Posted: Apr 10, 2011 6:09 pm
by Latimeria
Augmentation: The Availability and Acceptance of Germinal Choice Technologies

“Almost certainly, at some point a combination of scientific knowledge, technology, reduced risks, increased benefits, and societal acquiescence will cross a threshold, allowing human genetic engineering to proceed” – Lee M. Silver[1]

I wish to remind the reader before beginning that the spirit of this competition is to predict, and is thus neither prescriptive nor proscriptive in its intent. I feel this reminder is necessary primarily because many of the possibilities that will be raised quite often inspire strong reactions regarding the wisdom or ethical considerations of particular courses of action. As such, it would be a foolhardy endeavor to provide thorough reasoning to support the forecasts made herein without cataloguing at least a few of the potential and likely arguments that will arise along the way, especially the arguments that would support my prediction, but that is not to be confused with the author’s endorsement all such arguments. Whether the prospect of germ line intervention fills you with unbridled optimism for the future of our species, or whether your reaction is far more guarded and cautious than that, there can be no doubt that our species is gaining and has already gained profound new abilities that offer us the power to guide our own evolution. Questions abound regarding how closely the aims we would intend would align with actual outcomes, and such skepticism is a healthy attribute when wielding prodigious and largely untested powers. There has been enough change and variety in the hominid lineage of sufficient enough evolutionary significance to assign a variety of taxonomic identities, and enough power contained in our developing technologies to fundamentally change our very genetic constitution. The sheer power and trajectory of our capabilities to manipulate molecular genetics has led Juan Enriquez to suggest that Homo sapiens will undergo radical enough change in its capabilities and actions to be worthy of a new title: “Homo evolutis: Hominids that take direct and deliberate control over the evolution of their species… and others.” [2] The scope of this essay is to focus on those self-directed aspects of this technology.

The use of gene therapy to manipulate somatic cells for medical purposes is already well underway. We have a variety of tools to use for this purpose, including the engineering of lentiviruses to be used as vectors for gene delivery. Harnessing the already existing power of certain viruses to sneak their way into cells and integrate genes into the chromosomes of the host cell, doctors at the Necker-Enfants Malades clinic in Paris were able to successfully deliver a functional allele to serve the function of a mutant allele in patients with X-SCID in 2000. This genetic disease, which disables the immune system and manifests a host of symptoms similar to AIDS, was remedied successfully by delivering the gene necessary to fix the problem, making it a notable early success in therapeutic genetic medicine. However, the lentiviral delivery vector did not demonstrate enough site-specificity in precisely where the genes were integrated into the chromosome. As a result, normal genes were disrupted, in a process called insertional mutagenesis, and in a few cases this disruption of other genes actually caused leukemia, which tainted the success with tragedy [3]. The work of Mario Capecchi and other scientists has looked to circumvent this problem by using the natural process of homologous recombination to safely and precisely integrate a desired gene into a chromosome at a particular location. Aaron Klug and his colleagues at Cambridge University then began engineering proteins, called zinc finger nucleases, which “search out the desired DNA sequence and home in on it like a guided missile, increasing the efficiency of homologous recombination a thousand fold.[4] This approach has since been used successfully on many different organisms, including mammals, for genetic manipulation. The recent news of successful in vitro spermatogenesis [5] might provide even more efficient and safe methods of genetic engineering through the germ line.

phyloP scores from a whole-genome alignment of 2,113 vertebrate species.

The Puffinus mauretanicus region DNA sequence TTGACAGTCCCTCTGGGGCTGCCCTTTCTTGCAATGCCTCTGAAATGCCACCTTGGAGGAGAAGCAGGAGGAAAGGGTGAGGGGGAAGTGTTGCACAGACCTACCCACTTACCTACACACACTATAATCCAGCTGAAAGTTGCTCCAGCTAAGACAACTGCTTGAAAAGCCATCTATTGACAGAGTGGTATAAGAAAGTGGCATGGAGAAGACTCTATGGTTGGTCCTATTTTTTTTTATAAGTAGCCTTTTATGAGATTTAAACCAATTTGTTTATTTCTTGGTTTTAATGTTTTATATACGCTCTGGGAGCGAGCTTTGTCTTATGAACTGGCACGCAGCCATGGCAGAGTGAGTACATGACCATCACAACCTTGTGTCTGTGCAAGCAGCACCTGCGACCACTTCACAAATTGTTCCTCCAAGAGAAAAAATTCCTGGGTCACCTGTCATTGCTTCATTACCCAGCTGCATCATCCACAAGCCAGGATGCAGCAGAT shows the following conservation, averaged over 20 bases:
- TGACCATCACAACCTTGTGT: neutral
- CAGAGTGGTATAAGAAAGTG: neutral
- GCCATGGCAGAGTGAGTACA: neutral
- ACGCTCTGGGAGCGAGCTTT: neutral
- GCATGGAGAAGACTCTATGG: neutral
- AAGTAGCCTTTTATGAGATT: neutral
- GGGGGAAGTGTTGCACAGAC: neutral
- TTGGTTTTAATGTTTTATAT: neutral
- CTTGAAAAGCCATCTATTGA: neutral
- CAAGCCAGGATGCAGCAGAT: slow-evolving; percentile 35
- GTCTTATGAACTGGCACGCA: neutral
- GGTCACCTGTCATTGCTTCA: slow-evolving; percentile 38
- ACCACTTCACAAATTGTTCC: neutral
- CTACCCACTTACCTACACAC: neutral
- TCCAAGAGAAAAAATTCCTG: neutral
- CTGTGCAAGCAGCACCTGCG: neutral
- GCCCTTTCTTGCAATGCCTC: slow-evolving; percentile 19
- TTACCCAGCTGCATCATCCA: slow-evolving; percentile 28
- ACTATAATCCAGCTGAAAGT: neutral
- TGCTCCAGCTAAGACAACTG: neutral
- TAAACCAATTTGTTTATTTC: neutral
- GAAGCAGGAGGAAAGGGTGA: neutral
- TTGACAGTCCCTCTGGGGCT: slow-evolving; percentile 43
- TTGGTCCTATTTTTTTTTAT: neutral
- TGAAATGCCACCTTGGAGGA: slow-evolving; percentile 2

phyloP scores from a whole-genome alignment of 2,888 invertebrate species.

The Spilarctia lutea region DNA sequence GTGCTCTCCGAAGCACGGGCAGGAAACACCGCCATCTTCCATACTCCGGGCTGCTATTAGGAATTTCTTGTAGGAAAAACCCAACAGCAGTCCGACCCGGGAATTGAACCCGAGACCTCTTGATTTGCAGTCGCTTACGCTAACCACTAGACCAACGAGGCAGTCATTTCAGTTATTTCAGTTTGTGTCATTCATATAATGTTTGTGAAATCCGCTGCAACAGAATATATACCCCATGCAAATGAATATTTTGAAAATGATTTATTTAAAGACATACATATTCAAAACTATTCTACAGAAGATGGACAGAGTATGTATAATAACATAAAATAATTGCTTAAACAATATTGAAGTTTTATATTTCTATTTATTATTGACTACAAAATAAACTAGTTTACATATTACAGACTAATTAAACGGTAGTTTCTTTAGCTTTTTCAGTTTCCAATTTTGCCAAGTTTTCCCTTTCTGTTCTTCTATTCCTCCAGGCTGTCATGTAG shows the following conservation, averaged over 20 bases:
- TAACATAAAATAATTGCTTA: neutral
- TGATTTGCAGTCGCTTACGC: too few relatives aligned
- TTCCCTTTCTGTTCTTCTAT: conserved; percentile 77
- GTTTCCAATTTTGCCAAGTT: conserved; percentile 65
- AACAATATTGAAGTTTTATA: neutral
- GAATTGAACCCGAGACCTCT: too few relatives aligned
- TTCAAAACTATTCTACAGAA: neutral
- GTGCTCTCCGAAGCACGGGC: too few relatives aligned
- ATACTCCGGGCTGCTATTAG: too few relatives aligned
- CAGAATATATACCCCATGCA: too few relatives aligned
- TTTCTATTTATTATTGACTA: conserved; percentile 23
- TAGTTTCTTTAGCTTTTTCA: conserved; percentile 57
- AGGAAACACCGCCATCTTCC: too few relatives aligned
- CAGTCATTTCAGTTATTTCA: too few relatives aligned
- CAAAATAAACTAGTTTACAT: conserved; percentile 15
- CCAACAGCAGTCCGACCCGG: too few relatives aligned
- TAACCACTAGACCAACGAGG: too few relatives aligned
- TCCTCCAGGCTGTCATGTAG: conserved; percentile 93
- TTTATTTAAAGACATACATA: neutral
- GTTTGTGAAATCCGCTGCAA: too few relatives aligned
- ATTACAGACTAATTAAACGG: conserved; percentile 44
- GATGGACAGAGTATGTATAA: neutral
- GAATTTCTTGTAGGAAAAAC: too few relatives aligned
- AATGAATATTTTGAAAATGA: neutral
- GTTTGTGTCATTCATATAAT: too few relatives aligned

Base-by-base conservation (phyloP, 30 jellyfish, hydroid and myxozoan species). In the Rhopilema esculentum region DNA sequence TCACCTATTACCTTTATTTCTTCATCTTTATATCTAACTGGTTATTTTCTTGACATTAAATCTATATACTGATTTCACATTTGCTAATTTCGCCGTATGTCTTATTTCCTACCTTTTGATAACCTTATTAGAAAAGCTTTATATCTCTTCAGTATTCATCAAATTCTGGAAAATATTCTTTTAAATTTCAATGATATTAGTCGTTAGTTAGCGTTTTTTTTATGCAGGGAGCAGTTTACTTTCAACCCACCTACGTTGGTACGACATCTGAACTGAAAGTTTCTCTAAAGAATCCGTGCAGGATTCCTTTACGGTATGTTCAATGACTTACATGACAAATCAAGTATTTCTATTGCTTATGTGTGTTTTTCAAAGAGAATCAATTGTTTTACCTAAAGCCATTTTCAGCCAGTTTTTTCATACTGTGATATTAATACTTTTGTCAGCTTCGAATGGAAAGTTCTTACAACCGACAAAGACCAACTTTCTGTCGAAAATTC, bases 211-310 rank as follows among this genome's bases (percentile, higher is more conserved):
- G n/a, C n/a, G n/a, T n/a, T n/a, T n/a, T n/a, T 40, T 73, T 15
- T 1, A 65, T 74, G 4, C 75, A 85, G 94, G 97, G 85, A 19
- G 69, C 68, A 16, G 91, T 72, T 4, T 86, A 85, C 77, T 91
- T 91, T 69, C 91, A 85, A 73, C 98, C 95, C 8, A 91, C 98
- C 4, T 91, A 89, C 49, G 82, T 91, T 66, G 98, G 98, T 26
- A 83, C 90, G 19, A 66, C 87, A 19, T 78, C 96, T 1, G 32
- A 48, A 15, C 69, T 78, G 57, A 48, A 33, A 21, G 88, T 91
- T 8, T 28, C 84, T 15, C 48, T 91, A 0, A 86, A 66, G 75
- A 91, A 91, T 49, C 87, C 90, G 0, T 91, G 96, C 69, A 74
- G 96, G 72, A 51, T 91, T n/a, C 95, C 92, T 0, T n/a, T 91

To further establish the trajectory of human germ line engineering in order to tentatively project their course, between the present and the beginning of the 22nd century, let us look at what is currently available and has been accomplished. Pre-implantation Genetic Diagnosis (PGD) has been brought sharply into the public consciousness by science fiction such as the movie Gattaca, and the entrance of the term “designer babies” into common parlance. Gattaca serves as a compelling Orwellian warning of dystopic possibilities in the future, and underscores the fact that our genes are not the sole determinants of our fate. Our environment and our choices will always play an important role, including many of those complex areas where we might seek to manipulate our biology.

Still, the use of existing in vitro fertilization (IVF) techniques typically produces more viable embryos than will be implanted, and the use of PGD to perform genetic screening using a combination of biopsy procedures can offer informed choice and the possibility of selecting which embryo(s) to implant. Particularly for those with a family history of a single-gene Mendelian disease with very high penetrance, PGD can be a tantalizing option whether as an adjunct to infertility treatments in progress or as an elective procedure unrelated to infertility. Image
Figure 1: Cell removal from embryo for biopsy [6]